(Western complicity in propping up Mobutu should also never be forgotten. The shameful behaviour of the United States, Belgium, and France, supporting (and financing and protecting) the insupportable for so long is a very sad chapter in their histories.)
Wrong takes the reader to a number of places in the Congo. The focus is on capital Leopoldville/Kinshasa, the seat of power, but Wrong also visits the source of much of Zaire's wealth, the mines run by the nationalised Gécamines, as well as Gbadolite, and the eastern regions of the country. The plight of the common man is addressed to some extent, as Wrong tries to give examples of entrepreneurial spirit, the life of soldiers (in what was -- thank god -- perhaps the most pathetic army ever assembled), and examples of life around Mobutu's court. Much is missing -- but it is a huge country, and Wrong at least covers these major sites (as well as some bizarre minor ones, like the nuclear reactor -- yes, nuclear reactor -- in Kinshasa).
There is a good deal of action, too, from tense scenes in the Hotel Intercontinental as the rebels approach Kinshasa, to each expedition to anywhere in the Congo -- always an adventure.
Wrong writes quite engagingly -- In the Footsteps of Mr. Kurtz is a good read -- but stylistically she does get carried away at times. The story of "Lumumba and Mobutu" (a story she doesn't go into in much detail) is, according to her, the story of "the loving brothers, the best friends who end up trying to destroy each other (.....) It is the story of Romulus and Remus, Cain and Abel, Macbeth and Banquo."
Elsewhere she describes how: "Returning Zaireans would whip off their ties in the plane for fear of having them snipped in two at customs." Whip off ? A bit too dramatic, no ? What kind of speeding planes are these that passengers have to whip off their ties in order to get them off in time ? (And, on a truly pedantic note: ties which are snipped are, in fact, likely to be snipped into three, not two. Think about it.)
There is also some hokum pop psychology which she has no business spouting:
Perhaps the austerity of those days, when he depended on a relative for food and clothing, explains his love of excess, the unrestrained appetites he showed in later life.Or perhaps it is because he's a Libra ? It should suffice to mention that Mobutu suffered privation; readers can draw their own conclusions.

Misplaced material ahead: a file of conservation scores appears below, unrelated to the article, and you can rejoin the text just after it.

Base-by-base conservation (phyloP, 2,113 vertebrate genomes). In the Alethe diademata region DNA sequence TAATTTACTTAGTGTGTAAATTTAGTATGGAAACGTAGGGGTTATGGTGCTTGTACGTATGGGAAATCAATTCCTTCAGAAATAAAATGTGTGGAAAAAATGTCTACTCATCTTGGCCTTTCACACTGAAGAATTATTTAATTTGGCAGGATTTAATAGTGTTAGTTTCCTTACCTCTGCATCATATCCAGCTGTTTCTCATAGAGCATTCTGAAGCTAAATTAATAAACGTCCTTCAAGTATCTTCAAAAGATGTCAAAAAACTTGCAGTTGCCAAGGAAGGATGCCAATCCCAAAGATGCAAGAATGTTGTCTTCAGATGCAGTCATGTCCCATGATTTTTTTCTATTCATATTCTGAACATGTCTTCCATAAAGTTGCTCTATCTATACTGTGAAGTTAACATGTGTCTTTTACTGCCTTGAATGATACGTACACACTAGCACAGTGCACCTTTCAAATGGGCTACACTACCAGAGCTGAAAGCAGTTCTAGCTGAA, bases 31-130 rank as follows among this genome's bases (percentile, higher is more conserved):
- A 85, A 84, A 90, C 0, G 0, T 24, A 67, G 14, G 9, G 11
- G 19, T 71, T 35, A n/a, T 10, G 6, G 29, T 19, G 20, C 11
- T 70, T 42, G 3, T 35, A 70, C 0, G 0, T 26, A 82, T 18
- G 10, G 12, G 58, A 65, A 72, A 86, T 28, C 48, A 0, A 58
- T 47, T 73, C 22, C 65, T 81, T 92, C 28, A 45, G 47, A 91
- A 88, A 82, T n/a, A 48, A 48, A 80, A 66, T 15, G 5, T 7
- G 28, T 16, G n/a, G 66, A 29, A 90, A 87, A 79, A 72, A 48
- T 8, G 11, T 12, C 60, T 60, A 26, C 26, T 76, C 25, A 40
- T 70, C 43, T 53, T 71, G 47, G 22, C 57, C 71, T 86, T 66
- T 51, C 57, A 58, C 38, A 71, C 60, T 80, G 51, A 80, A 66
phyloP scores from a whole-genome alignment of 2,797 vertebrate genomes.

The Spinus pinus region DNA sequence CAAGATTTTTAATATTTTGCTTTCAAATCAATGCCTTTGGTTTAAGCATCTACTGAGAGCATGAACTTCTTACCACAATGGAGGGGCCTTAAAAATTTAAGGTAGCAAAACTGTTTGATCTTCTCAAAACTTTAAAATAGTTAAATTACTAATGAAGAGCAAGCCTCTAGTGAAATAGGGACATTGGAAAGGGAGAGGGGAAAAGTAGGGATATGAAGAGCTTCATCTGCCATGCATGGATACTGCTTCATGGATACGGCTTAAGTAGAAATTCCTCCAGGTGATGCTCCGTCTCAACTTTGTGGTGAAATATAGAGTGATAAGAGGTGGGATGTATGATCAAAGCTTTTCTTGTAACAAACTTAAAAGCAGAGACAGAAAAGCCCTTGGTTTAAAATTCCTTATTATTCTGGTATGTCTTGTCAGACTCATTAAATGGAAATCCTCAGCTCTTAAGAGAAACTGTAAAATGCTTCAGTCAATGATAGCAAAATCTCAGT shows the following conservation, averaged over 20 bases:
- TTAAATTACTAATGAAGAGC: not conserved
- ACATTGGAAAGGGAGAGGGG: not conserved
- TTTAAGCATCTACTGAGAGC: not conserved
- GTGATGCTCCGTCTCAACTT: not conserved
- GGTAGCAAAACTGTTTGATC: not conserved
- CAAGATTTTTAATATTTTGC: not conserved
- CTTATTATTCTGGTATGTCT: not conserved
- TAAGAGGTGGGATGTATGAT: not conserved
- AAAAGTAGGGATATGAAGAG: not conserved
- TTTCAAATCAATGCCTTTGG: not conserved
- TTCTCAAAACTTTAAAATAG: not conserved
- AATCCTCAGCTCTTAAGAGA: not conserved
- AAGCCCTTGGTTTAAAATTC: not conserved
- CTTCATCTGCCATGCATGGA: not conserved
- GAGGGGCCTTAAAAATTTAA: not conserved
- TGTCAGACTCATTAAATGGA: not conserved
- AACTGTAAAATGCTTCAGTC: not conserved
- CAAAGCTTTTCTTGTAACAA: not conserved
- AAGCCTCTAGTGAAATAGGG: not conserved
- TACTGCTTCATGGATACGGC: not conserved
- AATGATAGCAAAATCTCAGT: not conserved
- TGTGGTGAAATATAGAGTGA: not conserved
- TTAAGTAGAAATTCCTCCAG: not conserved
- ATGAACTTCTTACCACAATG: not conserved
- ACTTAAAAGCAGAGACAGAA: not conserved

Michela Wrong's book offers a great many facts but also precious little documentation. There are a fair number of quotes, as well as a few pages devoted to Erwin Blumethal's damaging and revealing report on Zaire's finances, but especially the figures and statistics throughout the book are provided without much attribution. The book remains a distinctly journalistic effort, her approach passable for the dailies, but already a bit more questionable in bound form (where it really shouldn't be asking that much to provide some foot- or end-notes documenting the sources for the various claims and numbers thrown about).
Given that so many of the facts and numbers are in doubt (as Wrong readily acknowledges) it seems essential that their sources be closely considered. Wrong seems to do a reasonable job of this in, for example, following the confusing money-trails -- but really, the reader is completely at her mercy, having to take her word for almost all the claims she makes. And since she also writes things such as: "In June 1989, US voters elected George Bush, a former CIA chief and long-standing Mobutu supporter, as their new president" one has to wonder about how thorough she is in fact-checking. (US voters elect their presidents in November. Amazingly, this slip is still present in the US edition, published more than half a year after the British edition. Not one American editor or reader at HarperCollins apparently noticed it. Who are these people and what are they being paid for ?)
In the Footsteps of Mr. Kurtz is, in the best sense, an infuriating book. Michela Wrong offers a useful introduction to one of the most outrageous figures of modern history, a man whose sad legacy will probably last for generations. It is a life that should be remembered -- and Ms. Wrong's account makes it fairly memorable.
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Michela Wrong was born in 1961. She is a journalist.